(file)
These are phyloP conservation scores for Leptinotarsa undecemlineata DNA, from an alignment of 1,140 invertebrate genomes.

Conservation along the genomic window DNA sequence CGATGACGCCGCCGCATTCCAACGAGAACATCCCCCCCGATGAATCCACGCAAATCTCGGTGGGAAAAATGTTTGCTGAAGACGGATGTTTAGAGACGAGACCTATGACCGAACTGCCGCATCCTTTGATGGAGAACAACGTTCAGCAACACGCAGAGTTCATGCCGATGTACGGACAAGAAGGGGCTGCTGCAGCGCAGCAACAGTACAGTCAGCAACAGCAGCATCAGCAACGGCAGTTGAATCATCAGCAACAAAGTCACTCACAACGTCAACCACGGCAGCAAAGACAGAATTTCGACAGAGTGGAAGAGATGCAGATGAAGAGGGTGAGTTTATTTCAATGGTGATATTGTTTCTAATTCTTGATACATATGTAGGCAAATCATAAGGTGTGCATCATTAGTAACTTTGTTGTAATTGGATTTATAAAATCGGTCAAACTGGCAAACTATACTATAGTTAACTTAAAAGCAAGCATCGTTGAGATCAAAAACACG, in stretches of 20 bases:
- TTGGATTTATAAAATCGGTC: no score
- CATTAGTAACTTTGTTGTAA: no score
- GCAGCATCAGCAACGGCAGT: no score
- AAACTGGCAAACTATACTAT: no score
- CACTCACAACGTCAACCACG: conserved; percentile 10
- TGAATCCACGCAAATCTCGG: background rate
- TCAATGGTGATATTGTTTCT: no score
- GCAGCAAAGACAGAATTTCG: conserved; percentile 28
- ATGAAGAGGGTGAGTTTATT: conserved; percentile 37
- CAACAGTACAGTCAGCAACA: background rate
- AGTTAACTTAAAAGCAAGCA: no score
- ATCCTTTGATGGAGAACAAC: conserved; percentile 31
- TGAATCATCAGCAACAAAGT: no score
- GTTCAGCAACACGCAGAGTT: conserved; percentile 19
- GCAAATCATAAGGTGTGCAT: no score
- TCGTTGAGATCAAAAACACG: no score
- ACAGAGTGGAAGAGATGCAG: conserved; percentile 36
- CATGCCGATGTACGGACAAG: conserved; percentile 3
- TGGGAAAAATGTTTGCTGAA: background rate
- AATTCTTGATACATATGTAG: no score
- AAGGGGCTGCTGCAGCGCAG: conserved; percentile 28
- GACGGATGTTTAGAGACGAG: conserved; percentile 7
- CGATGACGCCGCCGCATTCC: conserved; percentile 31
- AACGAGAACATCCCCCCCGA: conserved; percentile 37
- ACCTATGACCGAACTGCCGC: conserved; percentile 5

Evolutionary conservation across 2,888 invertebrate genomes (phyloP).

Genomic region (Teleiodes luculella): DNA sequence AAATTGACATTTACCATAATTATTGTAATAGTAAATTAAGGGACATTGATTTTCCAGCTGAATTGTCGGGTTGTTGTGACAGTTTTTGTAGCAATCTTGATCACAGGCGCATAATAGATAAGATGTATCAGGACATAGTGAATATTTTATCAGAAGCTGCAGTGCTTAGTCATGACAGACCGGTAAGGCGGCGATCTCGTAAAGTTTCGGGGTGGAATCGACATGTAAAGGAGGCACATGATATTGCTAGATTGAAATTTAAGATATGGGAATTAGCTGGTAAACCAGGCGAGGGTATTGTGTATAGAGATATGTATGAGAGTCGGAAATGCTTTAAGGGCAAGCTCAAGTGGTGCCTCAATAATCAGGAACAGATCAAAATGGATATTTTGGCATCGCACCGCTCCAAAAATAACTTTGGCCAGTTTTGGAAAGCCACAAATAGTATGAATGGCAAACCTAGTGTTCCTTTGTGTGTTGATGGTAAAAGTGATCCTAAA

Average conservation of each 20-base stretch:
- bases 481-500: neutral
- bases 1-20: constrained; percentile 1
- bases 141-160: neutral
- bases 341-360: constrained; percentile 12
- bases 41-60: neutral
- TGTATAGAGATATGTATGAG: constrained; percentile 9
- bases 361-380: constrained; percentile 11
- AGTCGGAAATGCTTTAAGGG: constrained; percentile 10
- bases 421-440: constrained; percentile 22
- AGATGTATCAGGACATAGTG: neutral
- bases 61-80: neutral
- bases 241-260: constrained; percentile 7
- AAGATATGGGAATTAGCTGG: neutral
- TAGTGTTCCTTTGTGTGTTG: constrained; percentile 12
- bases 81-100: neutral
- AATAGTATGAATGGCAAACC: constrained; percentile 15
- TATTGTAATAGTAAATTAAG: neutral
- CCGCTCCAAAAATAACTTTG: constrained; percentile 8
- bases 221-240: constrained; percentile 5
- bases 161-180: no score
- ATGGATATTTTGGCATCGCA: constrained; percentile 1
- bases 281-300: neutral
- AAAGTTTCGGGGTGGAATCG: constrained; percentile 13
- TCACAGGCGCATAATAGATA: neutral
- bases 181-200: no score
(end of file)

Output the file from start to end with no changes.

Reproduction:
These are phyloP conservation scores for Leptinotarsa undecemlineata DNA, from an alignment of 1,140 invertebrate genomes.

Conservation along the genomic window DNA sequence CGATGACGCCGCCGCATTCCAACGAGAACATCCCCCCCGATGAATCCACGCAAATCTCGGTGGGAAAAATGTTTGCTGAAGACGGATGTTTAGAGACGAGACCTATGACCGAACTGCCGCATCCTTTGATGGAGAACAACGTTCAGCAACACGCAGAGTTCATGCCGATGTACGGACAAGAAGGGGCTGCTGCAGCGCAGCAACAGTACAGTCAGCAACAGCAGCATCAGCAACGGCAGTTGAATCATCAGCAACAAAGTCACTCACAACGTCAACCACGGCAGCAAAGACAGAATTTCGACAGAGTGGAAGAGATGCAGATGAAGAGGGTGAGTTTATTTCAATGGTGATATTGTTTCTAATTCTTGATACATATGTAGGCAAATCATAAGGTGTGCATCATTAGTAACTTTGTTGTAATTGGATTTATAAAATCGGTCAAACTGGCAAACTATACTATAGTTAACTTAAAAGCAAGCATCGTTGAGATCAAAAACACG, in stretches of 20 bases:
- TTGGATTTATAAAATCGGTC: no score
- CATTAGTAACTTTGTTGTAA: no score
- GCAGCATCAGCAACGGCAGT: no score
- AAACTGGCAAACTATACTAT: no score
- CACTCACAACGTCAACCACG: conserved; percentile 10
- TGAATCCACGCAAATCTCGG: background rate
- TCAATGGTGATATTGTTTCT: no score
- GCAGCAAAGACAGAATTTCG: conserved; percentile 28
- ATGAAGAGGGTGAGTTTATT: conserved; percentile 37
- CAACAGTACAGTCAGCAACA: background rate
- AGTTAACTTAAAAGCAAGCA: no score
- ATCCTTTGATGGAGAACAAC: conserved; percentile 31
- TGAATCATCAGCAACAAAGT: no score
- GTTCAGCAACACGCAGAGTT: conserved; percentile 19
- GCAAATCATAAGGTGTGCAT: no score
- TCGTTGAGATCAAAAACACG: no score
- ACAGAGTGGAAGAGATGCAG: conserved; percentile 36
- CATGCCGATGTACGGACAAG: conserved; percentile 3
- TGGGAAAAATGTTTGCTGAA: background rate
- AATTCTTGATACATATGTAG: no score
- AAGGGGCTGCTGCAGCGCAG: conserved; percentile 28
- GACGGATGTTTAGAGACGAG: conserved; percentile 7
- CGATGACGCCGCCGCATTCC: conserved; percentile 31
- AACGAGAACATCCCCCCCGA: conserved; percentile 37
- ACCTATGACCGAACTGCCGC: conserved; percentile 5

Evolutionary conservation across 2,888 invertebrate genomes (phyloP).

Genomic region (Teleiodes luculella): DNA sequence AAATTGACATTTACCATAATTATTGTAATAGTAAATTAAGGGACATTGATTTTCCAGCTGAATTGTCGGGTTGTTGTGACAGTTTTTGTAGCAATCTTGATCACAGGCGCATAATAGATAAGATGTATCAGGACATAGTGAATATTTTATCAGAAGCTGCAGTGCTTAGTCATGACAGACCGGTAAGGCGGCGATCTCGTAAAGTTTCGGGGTGGAATCGACATGTAAAGGAGGCACATGATATTGCTAGATTGAAATTTAAGATATGGGAATTAGCTGGTAAACCAGGCGAGGGTATTGTGTATAGAGATATGTATGAGAGTCGGAAATGCTTTAAGGGCAAGCTCAAGTGGTGCCTCAATAATCAGGAACAGATCAAAATGGATATTTTGGCATCGCACCGCTCCAAAAATAACTTTGGCCAGTTTTGGAAAGCCACAAATAGTATGAATGGCAAACCTAGTGTTCCTTTGTGTGTTGATGGTAAAAGTGATCCTAAA

Average conservation of each 20-base stretch:
- bases 481-500: neutral
- bases 1-20: constrained; percentile 1
- bases 141-160: neutral
- bases 341-360: constrained; percentile 12
- bases 41-60: neutral
- TGTATAGAGATATGTATGAG: constrained; percentile 9
- bases 361-380: constrained; percentile 11
- AGTCGGAAATGCTTTAAGGG: constrained; percentile 10
- bases 421-440: constrained; percentile 22
- AGATGTATCAGGACATAGTG: neutral
- bases 61-80: neutral
- bases 241-260: constrained; percentile 7
- AAGATATGGGAATTAGCTGG: neutral
- TAGTGTTCCTTTGTGTGTTG: constrained; percentile 12
- bases 81-100: neutral
- AATAGTATGAATGGCAAACC: constrained; percentile 15
- TATTGTAATAGTAAATTAAG: neutral
- CCGCTCCAAAAATAACTTTG: constrained; percentile 8
- bases 221-240: constrained; percentile 5
- bases 161-180: no score
- ATGGATATTTTGGCATCGCA: constrained; percentile 1
- bases 281-300: neutral
- AAAGTTTCGGGGTGGAATCG: constrained; percentile 13
- TCACAGGCGCATAATAGATA: neutral
- bases 181-200: no score